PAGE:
If it is right for the United States to hold the Philippine Islands permanently and imitate European empires in the government of colonies, the Republican Party ought to state its position and defend it, but it must expect the subject races to protest against such a policy and to resist it to the extent of their ability…someone has said that a truth spoken can never be recalled. It goes on and on, and no one can set a limit to its ever widening influence. But if it were possible to obliterate every word written or spoken in defense of the principles set forth in the Declaration of Independence, a war of conquest would still leave its legacy of perpetual hatred, for it was God Himself who placed in every human heart the love of liberty. He never made a race of people so low in the scale of civilization or intelligence that it would welcome a foreign master. Those who would have this nation enter upon a career of empire must consider not only the effect of imperialism on the Filipinos but they must also calculate the effects upon our own nation. We cannot repudiate the principle of self-government in the Philippines without weakening the principle here. Lincoln said that the safety of this nation was not in its fleets, its armies, its forts, but in the spirit which prizes liberty as the heritage of all men, in all lands, everywhere, and he warned his countrymen that they could not destroy this spirit without planting seeds of despotism at their own doors. Even now we are beginning to see the paralyzing influence of imperialism…A colonial policy means that we shall send to the Philippine Islands a few traders, a few taskmasters, a few officeholders, and an army large enough to support the authority of a small fraction of the people while they rule the natives. If we have an imperial policy, we must have a great standing as its natural and necessary complement. The spirit which will justify the forcible annexation of the Philippine Islands will justify the seizure of other islands and the domination of other people, and with wars of conquest we can expect a certain, if not rapid, growth of our military establishment…A large standing army is not only a pecuniary burden to the people and, if accompanied by compulsory service, a constant source of irritation but it is even a menace to a republican form of government. The army is the personification of force, and militarism will inevitably change the ideals of the people and turn the thoughts of young men from the arts of peace to the science of war. The government which relies for its defense upon its citizens is more likely to be just than one which has at call a large body of professional soldiers. A small standing army and a well-equipped and well-disciplined state militia are sufficient at ordinary times, and in an emergency the nation should in the future as in the past place its dependence upon the volunteers who come from all occupations at their country’s call and return to productive labor when their services are no longer required-men who fight when the country needs fighters and work when the country needs workers…The principal arguments, however, advanced by those who enter upon a defense of imperialism are: First, that we must improve the present opportunity to become a world power and enter into international politics; Second, that our commercial interests in the Philippine Islands and in the Orient make it necessary for us to hold the islands permanently; Third, that the spread of the Christian religion will be facilitated by a colonial policy; Fourth, that there is no honorable retreat from the position which the nation has taken. The first argument is addressed to the nation’s pride and the second to the nation’s pocketbook. The third is intended for the church member and the fourth for the partisan…The growth of the principle of self-government, planted on American soil, has been the overshadowing political fact of the 19th century. It has made this nation conspicuous among the nations and given it a place in history, such as no other nation has ever enjoyed. Nothing has been able to check the onward march of this idea. I am not willing that this nation shall cast aside the omnipotent weapon of truth to seize again the weapons of physical warfare. I would not exchange the glory of all empires that have risen and fallen since time began. The permanent chairman of the last Republican National Convention presented a pecuniary argument in all its baldness when he said: ‘We make no hypocritical pretense of being interested in the Philippines solely on the account of others. While we regard the welfare of those people as a sacred trust, we regard the welfare of the American people first. We see our duty to ourselves as well as to others. We believe in trade expansion. By every legitimate means within the province of government and constitution we mean to stimulate the expansion of our trade and open markets.’ This is the commercial argument. It is based upon theory that war can be rightly waged for pecuniary advantage and that it is profitable to purchase trade by force and violence. [Benjamin] Franklin denied both of these propositions. When Lord Howe asserted that the acts of Parliament which brought on the Revolution were necessary to prevent American trade from passing into foreign channels, Franklin replied: ‘To me it seems that neither the obtaining nor retaining of any trade, howsoever valuable, is an object for which men may justly spill each other’s blood; that the true and sure means of extending and securing commerce are the goodness and cheapness of commodities, and that the profits of no trade can ever equal to the expense of compelling it and holding it by fleets and armies. I consider this war against us, therefore, as both unjust and unwise’. I place the philosophy of Franklin against the sordid doctrine of those who would put a price upon the head of an American soldier and justify a war of conquest upon the ground that it will pay…It is not necessary to own people in order to trade with them…Trade cannot be permanently profitable unless it is voluntary. When trade is secured by force, the cost of securing it and retaining it must be taken out of profits, and the profits are never large enough to cover the expense. Such a system would never be defended but for the fact that the expense is borne by all while, the profits are enjoyed by the few. Imperialism would be profitable to the Army contractors; it would be profitable to the ship-owners, who would carry live soldiers to the Philippines and bring dead soldiers back; it would be profitable to those who would seize upon the franchises, and it would be profitable to the officials whose salaries would be fired here and paid over there; but to the farmer, to the laboring man will be the first to suffer if Oriental subjects seek work in the United States; the first to suffer if American capital leaves our shores to employ Oriental labor in the Philippines to supply trade of China and Japan; the first to suffer from the violence which the military spirit arouses, and the first to suffer when the methods of imperialism are applied to our government. It is not strange, therefore, that the labor organizations have been quick to note the approach of these dangers and prompt to protest against militarism and imperialism. The pecuniary argument, though more effective with certain classes, is not likely to be used so often or presented with so much enthusiasm as the religious argument…The religious argument varies in positiveness from a passive belief that Providence delivered the Filipinos into our hands for their good and the glory to the exultation of the minister who said that we ought to ‘thrash the natives until they understand who we are’, and that ‘every bullet sent, every cannon shot, and every flag waved mean righteousness’. We cannot approve of this doctrine in one place unless we are willing to apply it everywhere. If there is poison in the blood of that hand, it will ultimately reach the heart. It is equally true that forcible Christianity, if planted under the American flag in the far-away Orient, will sooner or later be transplanted upon American soil…When our opponents are unable to defend their position by argument, they fall back upon the assertion that it is destiny and insist that we must submit to it no matter how much it violates our moral precepts and our principles of government. This is a complacent philosophy. It obliterates the distinction between right and wrong and makes individuals and nations helpless victims of circumstances. Destiny is the subterfuge of the invertebrate, who lacking the courage to oppose error, seeks some plausible excuse for supporting it. Washington said that the destiny of the republican form of government was deeply, if not finally, staked on the experiment entrusted to the American people.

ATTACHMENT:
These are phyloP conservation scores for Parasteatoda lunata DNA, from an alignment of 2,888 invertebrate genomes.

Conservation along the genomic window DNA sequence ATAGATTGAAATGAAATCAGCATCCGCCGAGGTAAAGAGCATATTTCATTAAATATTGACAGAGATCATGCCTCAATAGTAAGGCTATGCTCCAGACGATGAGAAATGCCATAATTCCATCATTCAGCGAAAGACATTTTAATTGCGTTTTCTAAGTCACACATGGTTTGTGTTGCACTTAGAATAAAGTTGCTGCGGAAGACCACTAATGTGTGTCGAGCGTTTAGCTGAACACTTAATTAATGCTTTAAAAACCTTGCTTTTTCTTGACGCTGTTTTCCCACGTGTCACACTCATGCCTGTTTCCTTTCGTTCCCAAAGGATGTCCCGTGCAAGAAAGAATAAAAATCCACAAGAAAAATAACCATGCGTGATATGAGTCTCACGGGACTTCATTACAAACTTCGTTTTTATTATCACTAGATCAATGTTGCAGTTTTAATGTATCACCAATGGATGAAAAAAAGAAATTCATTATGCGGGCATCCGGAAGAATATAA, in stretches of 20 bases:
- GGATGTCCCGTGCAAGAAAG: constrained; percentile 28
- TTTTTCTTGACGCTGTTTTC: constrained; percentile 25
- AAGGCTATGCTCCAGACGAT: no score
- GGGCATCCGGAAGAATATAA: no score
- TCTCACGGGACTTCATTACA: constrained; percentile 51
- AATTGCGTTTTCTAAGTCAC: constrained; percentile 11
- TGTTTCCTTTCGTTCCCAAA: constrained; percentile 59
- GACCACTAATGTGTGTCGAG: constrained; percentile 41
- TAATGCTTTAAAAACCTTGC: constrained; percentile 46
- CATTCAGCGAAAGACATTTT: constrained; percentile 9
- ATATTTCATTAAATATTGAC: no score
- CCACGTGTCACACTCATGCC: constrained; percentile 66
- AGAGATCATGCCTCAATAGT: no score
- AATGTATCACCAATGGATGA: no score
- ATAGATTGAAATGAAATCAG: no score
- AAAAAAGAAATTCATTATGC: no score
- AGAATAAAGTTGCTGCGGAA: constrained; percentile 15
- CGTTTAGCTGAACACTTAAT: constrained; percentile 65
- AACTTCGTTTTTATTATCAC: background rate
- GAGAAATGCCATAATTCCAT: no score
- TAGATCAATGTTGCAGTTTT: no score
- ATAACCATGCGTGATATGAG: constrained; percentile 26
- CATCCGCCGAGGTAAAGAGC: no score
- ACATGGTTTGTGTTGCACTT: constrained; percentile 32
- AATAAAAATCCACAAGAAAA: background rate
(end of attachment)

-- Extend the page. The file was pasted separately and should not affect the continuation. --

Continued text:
The foundation of the Imperial America, though cleavaged with the Republic, was formally constructed with the first shots fired in Cuba, Puerto Rico, and the Philippines; moreover, those in positions of power were well aware of that which they were embarking. The Republic remained due only to the millions of its citizens who still believed in its spirit and honored the hundreds of thousands of their fathers, grandfathers, uncles, brothers, and countrymen who lay dead in graves in Shiloh, Antietam, and Gettysburg. The warnings of Schurz and Bryan reflected the ideals that were still very much alive and robust in the hearts of the vast majority of ordinary Americans at that time. While the First World War only increased the lands and dominion of Great Britain and France, it also solidified an alliance with the aforementioned nations with the United States, thereby thrusting the American Republic into the forefront of international affairs. Wilson’s vision of the League of Nations, the edifice on which the United Nations would later rest; the birth of a new nation that would prove to be a great adversary to the United States; the financial center of the Western world shifting from London to New York: all followed the horror of World War I. The Second World War would prove to the event that mobilized the United States to a position of prominence and leadership among the nations that followed the model and theory of free market capitalism. This was unimaginable just ten years prior when the nation struggled to find a political-economic policy that would lift it out of the Great Depression. By the end of 1945, the United States of America emerged as one of the only two of the world’s most powerful nations. As the Union of Soviet Socialist Republics began to acquire ‘satellite-protectorate’ nations in Eastern Europe and the Communist political ideology began to the Third World and simultaneously, the hold of the British and French empires began to collapse, the United States of America felt compelled to ignore the warnings of Schurz and Bryan and began to fulfill its Destiny. The theoretical argument offered to the American people by their government was as follows: in order to protect the very idea of Freedom, the elected official, policy advisers, intellectuals, and business removed the destiny of the Republic out of the hands of the People and allowed exterior force to disturb the Republic and foreign influence be permitted to change its course. The mission of the United States of America had begun its second greatest and revolutionarily altering course towards abandonment of democratic-republicanism, the primacy of the welfare of the average American citizen, and guarding the principle of the People being sovereign; and increasingly, speedily, became more concerned with maintaining American influence and prestige in the eyes of the world and possessing a superior level of military strength as compared to the Soviets. It was precisely the ability of the Soviet Union to gain allies, particularly in the Third World, which if unchecked, could prove calamitous to the economies of the United States and Western Europe that posed a threat to American interests. In relation to several commodities, in particular importing petroleum and exporting arms and technology, the United States needed the capacity to extract natural resources cheaply and control trade markets in foreign nations. Since 1945, there is no doubt that the foreign policy of the United States began the next phase in the culminating process that would propel the Imperial America experiment. Chalmers Johnson cites in his The Sorrows of Empire, that the United States of America currently has military installations of considerable size and cost on nearly continent of the globe. The Expeditionary Force of the United States Marine Corps boasts that it can place approximately 2,500 men and their essential material and equipment anywhere in the world in 48-72 hours, under the strategic caveat that a larger force of Marine and U.S. Army personnel would follow. These are military policies born in the Cold War (and even after the collapse of the Soviet Union, said policies remain in effect and existence in our contemporary time). While it is unnecessary for the vitality of any democratic-republic to hold such policies, any empire must utilize military force to impose its will on other nations. The Imperial America experiment is no different than any other empire in history, and as von Clausewitz wrote, ‘war is merely the most extreme form of politics’. Under the precepts of American realpolitik, any subordinate nation can be sacrificed for any reason that is politically and commercially expedient, therefore making war a necessary form of politics.